---- — Starting in September there are local Oktoberfest celebrations that you will find all over. Some town events have already taken place by the time you read this, but there are still many around for you to enjoy. Harvard Square Oktoberfest celebration is in early October and is usually a huge event, Cape Cod Beer puts on a big celebration in Hyannis in a few weeks, and I have heard that Newburyport has a fun event planned. Most Oktoberfest celebrations include authentic German food, music, games such as eating contests, and races.
Nothing, however, can compete with the original Oktoberfest, celebrated from late September through early October when close to 6 million revelers crowd Munich and surrounding towns, to celebrate Bavarian culture. Touted as the largest beer celebration in the world, it is accompanied by a huge feast of German food such hot soft pretzels, many kinds of sausages, homemade sauerkraut made the original way in crocks, and many desserts that have their origin in the old cities of Bavaria, such as strudels, beautiful tortes, rum balls, and much more.
I discovered that coffee cakes were one of the first “sweets” to be served at breakfast, with muffins coming in a close second. The coffee cake below is an old German recipe that blends plenty of spices, nuts, and dates with beer. If you want to use a German beer, look for Lowenbraugh brand, Ayinger, or Beck’s.
Prettily baked in a tube or Bundt pan and generously sprinkled with powdered sugar, you will enjoy a small “piece” of Bavarian culture in your own home.
German Beer Coffee Cake
2 cups packed dark brown sugar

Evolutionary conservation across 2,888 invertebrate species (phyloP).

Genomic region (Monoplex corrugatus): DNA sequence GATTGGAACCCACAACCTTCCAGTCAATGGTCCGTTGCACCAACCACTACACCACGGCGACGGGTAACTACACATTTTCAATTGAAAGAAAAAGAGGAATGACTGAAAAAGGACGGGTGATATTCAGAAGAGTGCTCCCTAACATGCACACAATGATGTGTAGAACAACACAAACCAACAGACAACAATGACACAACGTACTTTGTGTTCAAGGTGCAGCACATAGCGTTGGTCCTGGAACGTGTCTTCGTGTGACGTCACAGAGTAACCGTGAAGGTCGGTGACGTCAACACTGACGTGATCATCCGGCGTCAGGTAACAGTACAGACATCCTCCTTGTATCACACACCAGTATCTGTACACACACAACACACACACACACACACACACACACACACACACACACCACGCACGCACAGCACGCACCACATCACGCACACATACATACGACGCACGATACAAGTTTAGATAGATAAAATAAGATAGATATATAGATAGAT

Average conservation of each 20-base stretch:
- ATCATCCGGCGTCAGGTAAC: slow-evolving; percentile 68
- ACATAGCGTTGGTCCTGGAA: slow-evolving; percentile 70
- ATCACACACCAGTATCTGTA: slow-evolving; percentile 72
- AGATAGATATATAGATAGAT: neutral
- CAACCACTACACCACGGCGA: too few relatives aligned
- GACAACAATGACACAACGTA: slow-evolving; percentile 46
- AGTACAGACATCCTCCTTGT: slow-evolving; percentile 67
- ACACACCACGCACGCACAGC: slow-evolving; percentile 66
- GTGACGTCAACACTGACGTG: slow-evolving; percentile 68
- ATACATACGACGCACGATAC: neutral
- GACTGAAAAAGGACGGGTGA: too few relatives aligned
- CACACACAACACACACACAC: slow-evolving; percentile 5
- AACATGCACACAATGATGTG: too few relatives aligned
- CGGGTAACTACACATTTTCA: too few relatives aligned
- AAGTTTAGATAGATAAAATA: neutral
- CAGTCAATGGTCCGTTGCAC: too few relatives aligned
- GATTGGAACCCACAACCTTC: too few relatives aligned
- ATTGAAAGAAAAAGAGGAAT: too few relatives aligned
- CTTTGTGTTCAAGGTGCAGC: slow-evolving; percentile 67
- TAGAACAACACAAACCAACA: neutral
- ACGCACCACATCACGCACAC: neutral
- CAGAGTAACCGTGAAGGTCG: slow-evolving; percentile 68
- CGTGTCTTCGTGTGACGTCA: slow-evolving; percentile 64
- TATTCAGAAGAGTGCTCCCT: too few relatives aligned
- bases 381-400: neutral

1 cup butter, softened
1 teaspoon cinnamon
1/2 teaspoon allspice
1/2 teaspoon ground cloves
3 cups sifted all-purpose flour
2 teaspoons baking soda
1/2 teaspoon salt
1 cup chopped walnuts
2 cups chopped dates
2 cups beer
Combine brown sugar and butter in a mixing bowl. Cream until smooth and well-blended. Add the eggs, one at a time, beating well after each addition.
Sift cinnamon, allspice, and cloves, flour, baking soda, and salt together. Dust walnuts and dates with a small amount of this mixture.
Add remaining flour mixture alternately with beer to creamed mixture, blending well after each addition. Stir in walnuts and dates. Spoon batter into large, well-buttered and floured tube or Bundt pan.
Bake in preheated 350-degree F. oven for one hour and 15 minutes or until cake tester comes out clean. Let stand 5 minutes, invert onto a wire rack. Sprinkle with powdered sugar and place on a serving plate.
Good to hear from you
Hi Pat: I just made the Zucchini Brownies recipe. I really liked them. They are very moist and the frosting was so simple. It’s a great way to get my husband to eat more veggies.
Diane, Methuen, MA
Dear Patricia: I would love to have the recipe mentioned in your newspaper article for a red bean dip from Arthur’s Town House restaurant, which used to be in Lawrence many years ago. I loved reading the story about it. Thank you,
Patricia in Methuen
Patricia: I love red bean dip and was hoping by the end of the article you would list it.
Please forward me a copy of Arthur’s Town House Bean Dip.
I love reading your column.
Dear Readers: For many of you who have asked for a copy of Arthur’s red bean dip, I believe that he never had a written recipe, plus it was 43 years ago. Arthur does remember how he came to make it, which was when someone gave him large #10 cans of kidney beans and he needed to find a way to use them. He drained and rinsed the beans, and mixed them with mayo, a red relish and a green relish for color, horseradish, pinch of basil, vinegar, onion, and celery salt or chopped celery. I believe he added ingredients to taste. I would probably coarsely mash the beans, but some might like everything pureed. See what you come up with and I hope it is close to what you are looking for.
Patricia Altomare invites feedback. Email her at firstname.lastname@example.org.
Did you know 220,000: The number of stolen beer mugs recovered by security during a recent year's Oktoberfest celebration in Munich.